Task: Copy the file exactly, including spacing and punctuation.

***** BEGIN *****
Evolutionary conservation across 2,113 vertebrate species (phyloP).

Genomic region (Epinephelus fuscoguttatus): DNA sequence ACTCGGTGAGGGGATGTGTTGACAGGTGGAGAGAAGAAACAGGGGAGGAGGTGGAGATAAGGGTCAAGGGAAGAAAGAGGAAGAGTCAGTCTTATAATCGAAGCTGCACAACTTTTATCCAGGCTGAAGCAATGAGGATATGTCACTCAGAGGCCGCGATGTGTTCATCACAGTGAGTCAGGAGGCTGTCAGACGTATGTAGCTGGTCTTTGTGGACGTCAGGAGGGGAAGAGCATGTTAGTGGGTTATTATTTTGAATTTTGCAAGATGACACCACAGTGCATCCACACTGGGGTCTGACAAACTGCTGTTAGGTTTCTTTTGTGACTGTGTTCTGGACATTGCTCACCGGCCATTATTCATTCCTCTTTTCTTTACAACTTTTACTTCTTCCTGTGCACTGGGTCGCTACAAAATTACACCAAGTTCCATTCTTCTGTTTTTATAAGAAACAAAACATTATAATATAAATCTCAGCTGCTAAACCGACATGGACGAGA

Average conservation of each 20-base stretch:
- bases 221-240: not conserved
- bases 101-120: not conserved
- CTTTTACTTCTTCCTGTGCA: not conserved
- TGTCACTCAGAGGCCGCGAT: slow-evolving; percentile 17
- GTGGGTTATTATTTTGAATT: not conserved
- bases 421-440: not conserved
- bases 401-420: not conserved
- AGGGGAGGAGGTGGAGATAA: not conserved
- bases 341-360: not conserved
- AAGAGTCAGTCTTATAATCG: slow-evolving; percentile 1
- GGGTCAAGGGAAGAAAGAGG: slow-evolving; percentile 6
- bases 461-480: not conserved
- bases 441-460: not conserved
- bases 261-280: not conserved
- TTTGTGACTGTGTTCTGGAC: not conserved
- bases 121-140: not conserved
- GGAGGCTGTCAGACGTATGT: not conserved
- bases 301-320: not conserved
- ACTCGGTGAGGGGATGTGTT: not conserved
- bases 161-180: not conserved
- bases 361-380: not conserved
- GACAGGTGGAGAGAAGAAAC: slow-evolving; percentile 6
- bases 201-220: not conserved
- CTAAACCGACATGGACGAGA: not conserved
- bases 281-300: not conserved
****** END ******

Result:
Evolutionary conservation across 2,113 vertebrate species (phyloP).

Genomic region (Epinephelus fuscoguttatus): DNA sequence ACTCGGTGAGGGGATGTGTTGACAGGTGGAGAGAAGAAACAGGGGAGGAGGTGGAGATAAGGGTCAAGGGAAGAAAGAGGAAGAGTCAGTCTTATAATCGAAGCTGCACAACTTTTATCCAGGCTGAAGCAATGAGGATATGTCACTCAGAGGCCGCGATGTGTTCATCACAGTGAGTCAGGAGGCTGTCAGACGTATGTAGCTGGTCTTTGTGGACGTCAGGAGGGGAAGAGCATGTTAGTGGGTTATTATTTTGAATTTTGCAAGATGACACCACAGTGCATCCACACTGGGGTCTGACAAACTGCTGTTAGGTTTCTTTTGTGACTGTGTTCTGGACATTGCTCACCGGCCATTATTCATTCCTCTTTTCTTTACAACTTTTACTTCTTCCTGTGCACTGGGTCGCTACAAAATTACACCAAGTTCCATTCTTCTGTTTTTATAAGAAACAAAACATTATAATATAAATCTCAGCTGCTAAACCGACATGGACGAGA

Average conservation of each 20-base stretch:
- bases 221-240: not conserved
- bases 101-120: not conserved
- CTTTTACTTCTTCCTGTGCA: not conserved
- TGTCACTCAGAGGCCGCGAT: slow-evolving; percentile 17
- GTGGGTTATTATTTTGAATT: not conserved
- bases 421-440: not conserved
- bases 401-420: not conserved
- AGGGGAGGAGGTGGAGATAA: not conserved
- bases 341-360: not conserved
- AAGAGTCAGTCTTATAATCG: slow-evolving; percentile 1
- GGGTCAAGGGAAGAAAGAGG: slow-evolving; percentile 6
- bases 461-480: not conserved
- bases 441-460: not conserved
- bases 261-280: not conserved
- TTTGTGACTGTGTTCTGGAC: not conserved
- bases 121-140: not conserved
- GGAGGCTGTCAGACGTATGT: not conserved
- bases 301-320: not conserved
- ACTCGGTGAGGGGATGTGTT: not conserved
- bases 161-180: not conserved
- bases 361-380: not conserved
- GACAGGTGGAGAGAAGAAAC: slow-evolving; percentile 6
- bases 201-220: not conserved
- CTAAACCGACATGGACGAGA: not conserved
- bases 281-300: not conserved